APPEAL FROM THE UNITED STATES DISTRICT COURT FOR THE DISTRICT OF NEW JERSEY (D.C. Civil No. 77-1252)
The major question for decision in this diversity case tried non-jury under New Jersey law is whether the district court erred in determining that a right of first refusal in a land sale contract had expired. The litigation arose out of the Atlantic City Housing Authority's attempts to redevelop a large parcel of Boardwalk property with appellant Barco Urban Renewal Corporation in 1969 and with appellee Resorts International, Inc., in 1977. The district court denied Barco's request for specific performance of the right of first refusal or any other relief, denied Resorts International's and the Housing Authority's counterclaims, and dismissed Resorts' cross-claim as moot. Barco has appealed and Resorts and the Housing Authority have cross appealed. We affirm the district court in all respects.
In 1965, appellee Atlantic City Housing Authority acquired an eighty-acre tract fronting on the Boardwalk in central Atlantic City called the Uptown Urban Renewal Project using $30 million in loans and grants from the United States Department of Housing and Urban Development.*fn1 HUD conditioned its financial assistance on approval of the local urban renewal plan adopted by the city the same year. Under that plan, once the land was cleared, redevelopment would be carried out by private concerns who would be permitted to buy the property at a low price on conditions assuring that it would be developed in a specified manner. HUD regulations require redevelopment to conform to the local agency's approved urban renewal plan and bar final conveyance of the land to the redeveloper until the local agency is satisfied that the redeveloper is prepared to move forward expeditiously.*fn2
In the summer of 1968, Gustave Amsterdam and Goldie Hoffman, two experienced urban redevelopers with substantial financial resources, became interested in undertaking the project. Amsterdam was then president and chairman of the board of Bankers Securities Corporation, a Philadelphia-based holding and financial management company with substantial assets, and also chairman of the Philadelphia Redevelopment Authority, a public agency with responsibility for urban renewal in that city. Hoffman was a member of the Philadelphia Redevelopment Authority and a prominent businesswoman with substantial real estate holdings in Philadelphia and Lancaster, Pennsylvania, and in Atlantic City. She was then engaged in redevelopment of downtown Lancaster.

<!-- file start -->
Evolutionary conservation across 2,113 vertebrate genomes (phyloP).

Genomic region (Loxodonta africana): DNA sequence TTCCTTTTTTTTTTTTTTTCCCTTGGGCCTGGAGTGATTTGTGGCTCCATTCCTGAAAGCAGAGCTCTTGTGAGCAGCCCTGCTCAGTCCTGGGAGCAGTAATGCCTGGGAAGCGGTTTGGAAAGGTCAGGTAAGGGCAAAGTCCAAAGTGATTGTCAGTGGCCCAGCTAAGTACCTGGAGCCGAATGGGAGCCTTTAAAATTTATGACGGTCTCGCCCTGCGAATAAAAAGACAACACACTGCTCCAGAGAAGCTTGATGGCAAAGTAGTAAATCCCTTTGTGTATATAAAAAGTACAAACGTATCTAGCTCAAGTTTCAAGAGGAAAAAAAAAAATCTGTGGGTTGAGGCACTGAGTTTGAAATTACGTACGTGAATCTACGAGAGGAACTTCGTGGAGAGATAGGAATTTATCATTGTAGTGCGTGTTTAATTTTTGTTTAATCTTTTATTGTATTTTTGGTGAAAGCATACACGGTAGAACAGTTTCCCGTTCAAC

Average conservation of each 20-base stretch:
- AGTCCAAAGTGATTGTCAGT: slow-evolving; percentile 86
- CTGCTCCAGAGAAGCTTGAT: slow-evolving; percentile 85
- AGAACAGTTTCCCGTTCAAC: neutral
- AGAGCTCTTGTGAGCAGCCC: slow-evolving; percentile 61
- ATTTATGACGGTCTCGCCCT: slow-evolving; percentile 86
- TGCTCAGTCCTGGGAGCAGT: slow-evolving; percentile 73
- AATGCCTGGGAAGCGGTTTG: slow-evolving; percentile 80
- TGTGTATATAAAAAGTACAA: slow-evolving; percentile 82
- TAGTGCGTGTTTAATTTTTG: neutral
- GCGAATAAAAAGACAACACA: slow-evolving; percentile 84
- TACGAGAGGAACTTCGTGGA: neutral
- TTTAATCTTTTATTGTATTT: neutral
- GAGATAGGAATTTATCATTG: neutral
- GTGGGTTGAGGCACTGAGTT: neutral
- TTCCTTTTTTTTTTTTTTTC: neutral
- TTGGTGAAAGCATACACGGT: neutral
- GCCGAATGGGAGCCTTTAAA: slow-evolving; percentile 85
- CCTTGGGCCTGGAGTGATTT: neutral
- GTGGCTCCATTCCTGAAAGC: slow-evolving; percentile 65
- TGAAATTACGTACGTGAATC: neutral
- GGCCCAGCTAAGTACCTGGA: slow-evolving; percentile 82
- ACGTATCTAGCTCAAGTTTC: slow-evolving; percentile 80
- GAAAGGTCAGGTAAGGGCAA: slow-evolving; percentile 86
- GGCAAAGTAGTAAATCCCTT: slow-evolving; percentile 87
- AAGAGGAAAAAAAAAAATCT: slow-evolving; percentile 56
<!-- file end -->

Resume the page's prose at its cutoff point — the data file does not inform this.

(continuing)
Impressed by Hoffman's and Amsterdam's financial credentials and experience in urban redevelopment, Mrs. Pauline Hill, executive director of the Housing Authority from 1962 to 1972, met with the pair on several occasions in July 1968 to discuss the Uptown Project. Amsterdam proposed that Bankers Securities Corporation and Mrs. Goldie Hoffman be preselected as sponsors and redevelopers of the Uptown Project, promising to "go forward with the preparation of an overall scheme of development" as soon as the preselection was approved. App. at 460e. The Housing Authority accepted Amsterdam's proposal on August 30, 1968, subject to HUD approval. Bankers Securities and Hoffman, in turn, formed the Barco Urban Renewal Corporation, the plaintiff and appellant in this case, to undertake the Uptown Redevelopment Project.*fn3 HUD approved the parties' proposed land sale contract with certain modifications,*fn4 "provided the Disposal Contract is fully executed within 3 months and all land is conveyed within 63 months from the date of this letter." App. at 4e. The Authority and Barco accepted HUD's modifications and executed the contract on April 22, 1969.